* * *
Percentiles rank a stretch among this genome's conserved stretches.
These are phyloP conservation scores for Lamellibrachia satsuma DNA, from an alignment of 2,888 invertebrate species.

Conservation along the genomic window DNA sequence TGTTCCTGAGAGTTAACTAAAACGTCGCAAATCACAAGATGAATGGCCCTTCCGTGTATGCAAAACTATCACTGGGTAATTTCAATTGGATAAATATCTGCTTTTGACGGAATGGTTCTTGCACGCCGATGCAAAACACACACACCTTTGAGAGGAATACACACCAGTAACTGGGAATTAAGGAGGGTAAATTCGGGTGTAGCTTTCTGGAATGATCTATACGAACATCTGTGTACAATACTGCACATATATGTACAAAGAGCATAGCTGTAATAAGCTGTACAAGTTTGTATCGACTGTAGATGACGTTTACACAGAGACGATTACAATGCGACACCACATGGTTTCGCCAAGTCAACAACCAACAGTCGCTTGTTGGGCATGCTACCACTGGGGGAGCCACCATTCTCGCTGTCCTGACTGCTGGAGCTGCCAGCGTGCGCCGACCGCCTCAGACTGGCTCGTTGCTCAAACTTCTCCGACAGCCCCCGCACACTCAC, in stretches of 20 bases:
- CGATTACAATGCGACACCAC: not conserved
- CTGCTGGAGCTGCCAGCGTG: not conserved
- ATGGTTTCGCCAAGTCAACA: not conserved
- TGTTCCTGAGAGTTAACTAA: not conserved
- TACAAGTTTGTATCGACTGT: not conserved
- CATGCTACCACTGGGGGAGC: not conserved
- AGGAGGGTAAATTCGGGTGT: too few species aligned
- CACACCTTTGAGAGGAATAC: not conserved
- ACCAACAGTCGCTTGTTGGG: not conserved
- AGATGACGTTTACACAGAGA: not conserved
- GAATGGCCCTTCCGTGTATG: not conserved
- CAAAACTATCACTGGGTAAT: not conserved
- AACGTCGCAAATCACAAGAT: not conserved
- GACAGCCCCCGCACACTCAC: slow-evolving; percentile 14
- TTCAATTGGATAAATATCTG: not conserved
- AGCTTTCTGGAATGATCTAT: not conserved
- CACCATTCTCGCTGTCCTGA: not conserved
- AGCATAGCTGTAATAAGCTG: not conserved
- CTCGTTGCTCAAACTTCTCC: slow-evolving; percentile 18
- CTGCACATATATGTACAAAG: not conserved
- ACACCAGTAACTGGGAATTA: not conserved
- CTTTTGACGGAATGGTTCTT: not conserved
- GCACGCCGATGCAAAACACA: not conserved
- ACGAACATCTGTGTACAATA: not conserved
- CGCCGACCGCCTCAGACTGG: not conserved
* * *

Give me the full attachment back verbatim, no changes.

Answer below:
Percentiles rank a stretch among this genome's conserved stretches.
These are phyloP conservation scores for Lamellibrachia satsuma DNA, from an alignment of 2,888 invertebrate species.

Conservation along the genomic window DNA sequence TGTTCCTGAGAGTTAACTAAAACGTCGCAAATCACAAGATGAATGGCCCTTCCGTGTATGCAAAACTATCACTGGGTAATTTCAATTGGATAAATATCTGCTTTTGACGGAATGGTTCTTGCACGCCGATGCAAAACACACACACCTTTGAGAGGAATACACACCAGTAACTGGGAATTAAGGAGGGTAAATTCGGGTGTAGCTTTCTGGAATGATCTATACGAACATCTGTGTACAATACTGCACATATATGTACAAAGAGCATAGCTGTAATAAGCTGTACAAGTTTGTATCGACTGTAGATGACGTTTACACAGAGACGATTACAATGCGACACCACATGGTTTCGCCAAGTCAACAACCAACAGTCGCTTGTTGGGCATGCTACCACTGGGGGAGCCACCATTCTCGCTGTCCTGACTGCTGGAGCTGCCAGCGTGCGCCGACCGCCTCAGACTGGCTCGTTGCTCAAACTTCTCCGACAGCCCCCGCACACTCAC, in stretches of 20 bases:
- CGATTACAATGCGACACCAC: not conserved
- CTGCTGGAGCTGCCAGCGTG: not conserved
- ATGGTTTCGCCAAGTCAACA: not conserved
- TGTTCCTGAGAGTTAACTAA: not conserved
- TACAAGTTTGTATCGACTGT: not conserved
- CATGCTACCACTGGGGGAGC: not conserved
- AGGAGGGTAAATTCGGGTGT: too few species aligned
- CACACCTTTGAGAGGAATAC: not conserved
- ACCAACAGTCGCTTGTTGGG: not conserved
- AGATGACGTTTACACAGAGA: not conserved
- GAATGGCCCTTCCGTGTATG: not conserved
- CAAAACTATCACTGGGTAAT: not conserved
- AACGTCGCAAATCACAAGAT: not conserved
- GACAGCCCCCGCACACTCAC: slow-evolving; percentile 14
- TTCAATTGGATAAATATCTG: not conserved
- AGCTTTCTGGAATGATCTAT: not conserved
- CACCATTCTCGCTGTCCTGA: not conserved
- AGCATAGCTGTAATAAGCTG: not conserved
- CTCGTTGCTCAAACTTCTCC: slow-evolving; percentile 18
- CTGCACATATATGTACAAAG: not conserved
- ACACCAGTAACTGGGAATTA: not conserved
- CTTTTGACGGAATGGTTCTT: not conserved
- GCACGCCGATGCAAAACACA: not conserved
- ACGAACATCTGTGTACAATA: not conserved
- CGCCGACCGCCTCAGACTGG: not conserved